[erlang-questions] Best practice for defining functions with edoc,erlc,eunit and the dialyzer

Richard O'Keefe <>
Fri Dec 4 00:49:07 CET 2009

On Dec 3, 2009, at 10:55 PM, Zoltan Lajos Kis wrote:
> I prefer to group the "API" functions based on their functionality

If their functionality isn't too close to make this easy,
why are they in the same module?

OK, let's take Smalltalk as a model, and consider a Set data type

   % @category Instance creation
     empty/0,			% empty() is empty
     from_list/1,		% from_list([X1,...,Xn]) has the listed members
     singleton/1,		% singleton(X) has X as only member
   % @category Size
     is_empty/1,			% is_empty(S) iff S is empty()
     not_empty/1,		% not_empty(S) iff not is_empty(S)
     size/1,			% size(S) is number of elements
   % @category Single element operations
     arb/1,			% arb(S) when not_empty(S) is some element
     excludes/2,			% excludes(S, X) iff X is not in S
     includes/2,			% includes(S, X) iff X is in S
     sans/2,			% sans(S, X) is S \ {X}
     with/2,			% with(S, X) is S U {X}
   % @category Whole container comparisons
     are_equal/2,		% are_equal(S1, S2) iff S1\S2 and S2\S1 empty
     not_equal/2,		% not_equal(S1, S2) iff S1 S2 different as sets
     excludes_all/2,		% excludes_all(S1, S2) iff no overlap
     excludes_any/2,		% excludes_any(S1, S2) iff not_empty(S2\S1)
     includes_all/2,		% includes_all(S1, S2) iff is_empty(S2\S1)
     includes_any/2,		% includes_any(S1, S2) iff some overlap
   % @category Whole container operations
     difference/2,		% difference(S1, S2) = S1 \ S2
     intersection/2,		% intersection(S1, S2)
     union/2,			% union(S1, S2) = S1 U S2
   % @category Iteration
     all_satisfy/2,		% all_satisfy(S, P) when P(X) for all X in S
     any_satisfy/2,		% any_satisfy(S, P) when P(X) for some X in S
     fold/3,			% fold(F, A, S)
     map/2,			% map(F, S) = {F(X) | X <- S}
     none_satisfy/2,		% non_satisfy(S, P) = not any_satisfy(S, P)
   % @category Conversion
     to_list/1			% to_list(S) lists elements in unspecified order

Is this _really_ more useful than a single alphabetic list?
(It helps when there is a consistently applied vocabulary of  

Take a look at
for functions in groups.

It can be a useful indexing tool WHEN YOU ARE SEARCHING THE  
But the order in which something is documented and the order in which it
is presented in the code need not be the same.

At least let the functions in each group be presented alphabetically.

> and
> order them by the order they will most probably be used.

Why do you think that is a good order?

If someone is reading for the first time, the order they need is
some sort of logical dependency order, and your "my guess about
your frequency of use" order gets in the way.

If someone is re-reading, chances are they're looking for a
particular topic, in which case the frequency-guess order at
best doesn't help.  (The thing you most need to read about
is probably the thing you use least often, because it's the
thing you reinforce your memory of least.)
>> Years ago I recommended that the syntax should be extended
>> to
>> 	-behaviour(Behaviour, [Callback...]).
>> so that a cross-checking tool could tell that these functions
>> were *intended* to be used as callbacks by that behaviour and
>> weren't just accidentally adjacent.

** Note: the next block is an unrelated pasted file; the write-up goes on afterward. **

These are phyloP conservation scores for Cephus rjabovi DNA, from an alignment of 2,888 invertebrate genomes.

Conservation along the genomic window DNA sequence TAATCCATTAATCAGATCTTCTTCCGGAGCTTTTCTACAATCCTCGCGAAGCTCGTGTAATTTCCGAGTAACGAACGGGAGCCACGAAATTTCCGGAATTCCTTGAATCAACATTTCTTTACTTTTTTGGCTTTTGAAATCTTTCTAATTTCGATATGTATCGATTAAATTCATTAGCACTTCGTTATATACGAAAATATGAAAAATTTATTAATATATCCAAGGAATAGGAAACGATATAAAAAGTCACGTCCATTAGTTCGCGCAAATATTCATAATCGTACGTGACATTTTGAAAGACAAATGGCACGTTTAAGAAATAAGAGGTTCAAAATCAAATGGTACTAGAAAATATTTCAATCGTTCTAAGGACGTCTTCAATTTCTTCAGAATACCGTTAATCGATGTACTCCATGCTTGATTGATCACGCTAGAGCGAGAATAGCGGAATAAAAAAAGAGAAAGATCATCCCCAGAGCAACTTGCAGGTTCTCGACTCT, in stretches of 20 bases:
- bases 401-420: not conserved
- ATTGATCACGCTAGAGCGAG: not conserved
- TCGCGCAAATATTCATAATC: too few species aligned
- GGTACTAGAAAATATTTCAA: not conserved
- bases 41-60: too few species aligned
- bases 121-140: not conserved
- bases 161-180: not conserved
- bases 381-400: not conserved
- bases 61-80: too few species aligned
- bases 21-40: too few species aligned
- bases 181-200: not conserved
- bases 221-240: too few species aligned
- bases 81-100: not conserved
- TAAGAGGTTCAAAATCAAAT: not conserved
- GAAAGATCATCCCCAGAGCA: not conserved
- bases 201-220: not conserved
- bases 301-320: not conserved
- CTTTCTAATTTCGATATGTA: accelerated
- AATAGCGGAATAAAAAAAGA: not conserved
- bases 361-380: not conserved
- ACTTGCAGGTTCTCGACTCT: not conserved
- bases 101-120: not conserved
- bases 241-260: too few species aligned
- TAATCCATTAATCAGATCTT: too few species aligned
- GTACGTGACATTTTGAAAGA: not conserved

> A simple -behavior(Behavior). could be interpreted by the compiler as
> exporting all of the behavior's callback functions. That would  
> trigger a
> compiler error if you forgot to implement one.

Yes, but it wouldn't be as helpful for the human reader.
>>> %% Internal functions
>>> -export([spawnee/0, applyee/2, ...]).
>> Now that we have spawn(fun () -> ... end) and F(...),
>> we shouldn't need this group at all.
> In general you can argue that all of these internal functions can be
> handled as callbacks, and thus put into behaviors, and exported as  
> such.

Possibly true, but NOT the point I was making here.
> Nevertheless grep for "internal exports" in the Erlang/OTP source.  
> There
> is quite a lot of them.

Let's take pool.erl as an example.

Let's take the first function in that list.  It is exported
because of these two calls:

	spawn_link(pool, statistic_collector, []),
	spawn_link(Node, pool, statistic_collector, []),

This is the old way of doing things.  These days, those calls
can be written as

	spawn_link(fun () -> pool:statistic_collector() end),
	spawn_link(Node, fun () -> pool:statistic_collector() end),

with no need for an export.

Now let's look at do_spawn/4.  This time there's one call.

	Pid = spawn(N, pool, do_spawn, [Gl, M, F, A]),

which could now be

	Pid = spawn(N, fun () -> pool:do_spawn(Gl, M, F, A) end),

and then we could eliminate do_spawn/4,

	Pid = spawn(N, fun () ->
	    group_leader(Gl, self()),
	    apply(M, F, A)

The remaining "Internal exports", init/1, handle_call/3, handle_cast/2,
handle_info/2, and terminate/2 are precisely callbacks for gen_server,
so they fall into the class of "behaviour callbacks" for which we
agreed that a second export list was appropriate.  As behaviour
call-backs, they should not be described as "Internal exports".

Let's try another file with "Internal exports".
proc_lib.erl has one, wake_up/3.  That's used here:

hibernate(M, F,A) when is_atom(M), is_atom(F), is_list(A) ->
     erlang:hibernate(proc_lib, wake_up, [M,F,A]).

This one currently has to survive because there is no
erlang:hibernate/1, though it's not clear why.  If there were,
it could be

hibernate(Fun) ->
     erlang:hibernate(fun () -> wake_up(Fun) end).

Just because there _are_ lots of "Internal exports" doesn't
mean that there NOW _should be_.

I've written up an EEP for this, but on reflection, I believe that
library changes are supposed to be posted to this list, so my next
message will be exactly that.

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